It 's hard to describe my emotions during this 4 July 2012 when the discovery of the Higgs boson is being announced. For people like me who has been pursuing this goal for over 20 years, during these hours it was like living in a dream.
When, in the early '90s, a tiny group of physicists- I was among them - began to imagine CMS as the tool that would have allowed the discovery of the Higgs, a large part of the scientific community thought we were fools. The experiment was considered a sort of "mission impossible", the proposed technology did not exist and costs seemed prohibitive. In addition, suggesting this kind of delicate discoveries in the tremendously hostile environment of LHC high-energy collisions was considered by all as true madness. And indeed it took 20 years and the patient and painstaking work of thousands of people before the CMS was built and operative and then to analyze the data collected at LHC.They deserve all the credit for today's discovery.
Even greater is my satisfaction - and here I introduce a personal note - because as CMS Spokesperson in 2010-2011, together with my closest collaborators (among them another great Italian physicist, Gigi Rolandi, whom I had chosen as head of physics), we made the strategic decision to concentrate the best part of our human and material resources in the Higgs boson research. Here too, a risky move as just two years ago there were few physicists willing to bet that the LHC experiments could discover the Higgs boson. Especially when the machine in Geneva, after the 2008 incident, was operating only with half of the project's energy. Everybody thought we would not have had enough data and that the production cross sections at 7 TeV would not have been large enough to allow the extraction of a significant signal.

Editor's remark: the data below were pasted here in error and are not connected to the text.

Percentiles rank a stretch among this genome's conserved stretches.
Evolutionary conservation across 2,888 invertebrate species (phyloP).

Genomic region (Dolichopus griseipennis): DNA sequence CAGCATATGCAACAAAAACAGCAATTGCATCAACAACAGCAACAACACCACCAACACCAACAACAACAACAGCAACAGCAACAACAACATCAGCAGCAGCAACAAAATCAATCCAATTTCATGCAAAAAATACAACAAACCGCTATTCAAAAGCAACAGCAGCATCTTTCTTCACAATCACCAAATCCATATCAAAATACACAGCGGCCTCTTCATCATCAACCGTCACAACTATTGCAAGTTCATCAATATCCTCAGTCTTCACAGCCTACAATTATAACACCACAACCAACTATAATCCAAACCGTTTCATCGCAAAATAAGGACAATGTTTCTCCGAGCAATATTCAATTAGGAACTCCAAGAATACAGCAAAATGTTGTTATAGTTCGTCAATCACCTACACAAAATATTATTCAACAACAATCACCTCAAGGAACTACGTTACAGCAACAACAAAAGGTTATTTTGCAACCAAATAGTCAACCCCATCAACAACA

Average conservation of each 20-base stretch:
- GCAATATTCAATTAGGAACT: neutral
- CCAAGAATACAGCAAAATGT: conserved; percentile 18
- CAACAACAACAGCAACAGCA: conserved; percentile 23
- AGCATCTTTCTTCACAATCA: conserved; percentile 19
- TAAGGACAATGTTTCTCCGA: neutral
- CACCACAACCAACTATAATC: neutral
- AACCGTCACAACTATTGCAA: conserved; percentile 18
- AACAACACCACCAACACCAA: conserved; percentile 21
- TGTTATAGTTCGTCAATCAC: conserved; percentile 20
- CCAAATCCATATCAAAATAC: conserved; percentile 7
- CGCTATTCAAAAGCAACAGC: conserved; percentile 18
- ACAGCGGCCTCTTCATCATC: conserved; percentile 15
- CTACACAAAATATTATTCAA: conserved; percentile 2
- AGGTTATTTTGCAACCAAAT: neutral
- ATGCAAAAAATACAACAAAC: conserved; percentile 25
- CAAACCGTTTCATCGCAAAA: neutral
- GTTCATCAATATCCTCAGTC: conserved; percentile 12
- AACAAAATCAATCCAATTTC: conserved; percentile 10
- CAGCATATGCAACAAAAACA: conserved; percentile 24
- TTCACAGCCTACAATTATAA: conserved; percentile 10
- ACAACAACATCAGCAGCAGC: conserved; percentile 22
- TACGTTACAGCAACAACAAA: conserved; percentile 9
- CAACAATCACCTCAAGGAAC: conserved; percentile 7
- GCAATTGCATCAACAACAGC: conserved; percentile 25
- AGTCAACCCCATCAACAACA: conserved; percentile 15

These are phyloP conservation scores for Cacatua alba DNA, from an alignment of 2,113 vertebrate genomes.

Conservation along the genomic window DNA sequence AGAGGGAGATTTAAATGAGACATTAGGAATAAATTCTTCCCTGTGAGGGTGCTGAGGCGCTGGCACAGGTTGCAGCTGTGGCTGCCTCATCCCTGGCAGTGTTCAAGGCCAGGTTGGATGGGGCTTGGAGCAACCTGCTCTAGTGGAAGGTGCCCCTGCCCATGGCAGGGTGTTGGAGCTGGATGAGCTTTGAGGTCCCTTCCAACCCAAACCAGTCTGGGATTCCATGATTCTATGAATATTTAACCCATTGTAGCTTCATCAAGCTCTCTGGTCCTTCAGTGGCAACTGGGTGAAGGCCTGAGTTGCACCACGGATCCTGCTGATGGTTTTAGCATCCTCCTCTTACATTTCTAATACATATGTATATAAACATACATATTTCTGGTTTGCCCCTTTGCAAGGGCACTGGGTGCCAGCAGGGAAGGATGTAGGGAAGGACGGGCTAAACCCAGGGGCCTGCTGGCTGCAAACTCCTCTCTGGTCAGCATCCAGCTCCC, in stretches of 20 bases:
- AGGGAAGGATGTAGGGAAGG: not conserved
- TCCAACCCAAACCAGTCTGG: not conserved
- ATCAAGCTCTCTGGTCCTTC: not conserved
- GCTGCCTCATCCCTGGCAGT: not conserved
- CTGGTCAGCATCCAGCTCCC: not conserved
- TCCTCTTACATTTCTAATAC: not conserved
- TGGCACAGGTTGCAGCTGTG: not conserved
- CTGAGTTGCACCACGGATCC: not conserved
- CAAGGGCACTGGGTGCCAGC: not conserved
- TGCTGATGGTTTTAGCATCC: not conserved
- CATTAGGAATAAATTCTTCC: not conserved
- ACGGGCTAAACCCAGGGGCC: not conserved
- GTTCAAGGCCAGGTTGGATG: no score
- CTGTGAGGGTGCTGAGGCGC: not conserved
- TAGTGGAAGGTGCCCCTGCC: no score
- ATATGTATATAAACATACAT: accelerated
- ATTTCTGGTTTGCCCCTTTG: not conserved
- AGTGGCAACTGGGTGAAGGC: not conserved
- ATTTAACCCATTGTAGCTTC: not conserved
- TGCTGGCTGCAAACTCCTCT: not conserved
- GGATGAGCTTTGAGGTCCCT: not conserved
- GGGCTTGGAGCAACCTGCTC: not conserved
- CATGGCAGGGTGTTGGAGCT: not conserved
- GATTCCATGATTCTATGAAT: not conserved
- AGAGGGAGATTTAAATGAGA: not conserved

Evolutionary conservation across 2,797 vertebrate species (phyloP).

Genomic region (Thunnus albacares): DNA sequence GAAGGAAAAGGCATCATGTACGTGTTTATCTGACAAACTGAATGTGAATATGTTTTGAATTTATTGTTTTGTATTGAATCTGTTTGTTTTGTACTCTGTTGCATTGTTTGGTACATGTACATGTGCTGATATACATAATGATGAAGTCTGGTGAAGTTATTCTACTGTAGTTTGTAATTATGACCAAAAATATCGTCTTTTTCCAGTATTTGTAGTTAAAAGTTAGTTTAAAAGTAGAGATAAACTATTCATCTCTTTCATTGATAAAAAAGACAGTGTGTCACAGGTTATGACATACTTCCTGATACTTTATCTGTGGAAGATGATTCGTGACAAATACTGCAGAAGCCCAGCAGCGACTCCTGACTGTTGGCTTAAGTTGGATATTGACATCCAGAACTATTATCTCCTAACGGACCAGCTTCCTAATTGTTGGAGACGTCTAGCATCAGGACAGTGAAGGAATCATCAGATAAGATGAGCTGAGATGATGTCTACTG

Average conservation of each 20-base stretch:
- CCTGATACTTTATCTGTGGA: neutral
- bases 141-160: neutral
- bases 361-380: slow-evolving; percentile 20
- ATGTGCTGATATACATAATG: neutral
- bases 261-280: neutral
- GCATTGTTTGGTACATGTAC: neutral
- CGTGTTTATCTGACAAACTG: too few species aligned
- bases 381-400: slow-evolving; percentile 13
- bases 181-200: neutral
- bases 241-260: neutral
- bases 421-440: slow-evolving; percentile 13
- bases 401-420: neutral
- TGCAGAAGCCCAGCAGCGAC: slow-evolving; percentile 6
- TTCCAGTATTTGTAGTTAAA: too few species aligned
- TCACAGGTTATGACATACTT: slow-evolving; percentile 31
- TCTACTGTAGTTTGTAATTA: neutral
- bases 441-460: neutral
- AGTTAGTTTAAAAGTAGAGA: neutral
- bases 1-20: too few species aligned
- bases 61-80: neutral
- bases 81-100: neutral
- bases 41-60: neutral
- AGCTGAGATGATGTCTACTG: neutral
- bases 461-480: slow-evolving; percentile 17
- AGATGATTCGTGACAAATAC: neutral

A third source of satisfaction comes from the fact that when we began reaping the fruits of this gigantic effort and in December 2011 I presented along with Fabiola Gianotti - Spokesperson of ATLAS - the first results, not many were convinced that these excess events that the two experiments had recorded near 125 GeV were the first evidence of the presence of the Higgs boson in our data. Now that 2012 data have strengthened and amplified those early signals, we can say beyond any reasonable doubt that we were right.
Today is therefore a great day for our field, that of high energy physics, and I think it's a great day for science in general. With the discovery of the Higgs boson, I am convinced, we are celebrating the triumph of the Standard Model of elementary particles and, simultaneously, perhaps we are expanding the field to a series of new questions .
Editor's Note: Guido Tonelli is a spokesperson emeritus of CMS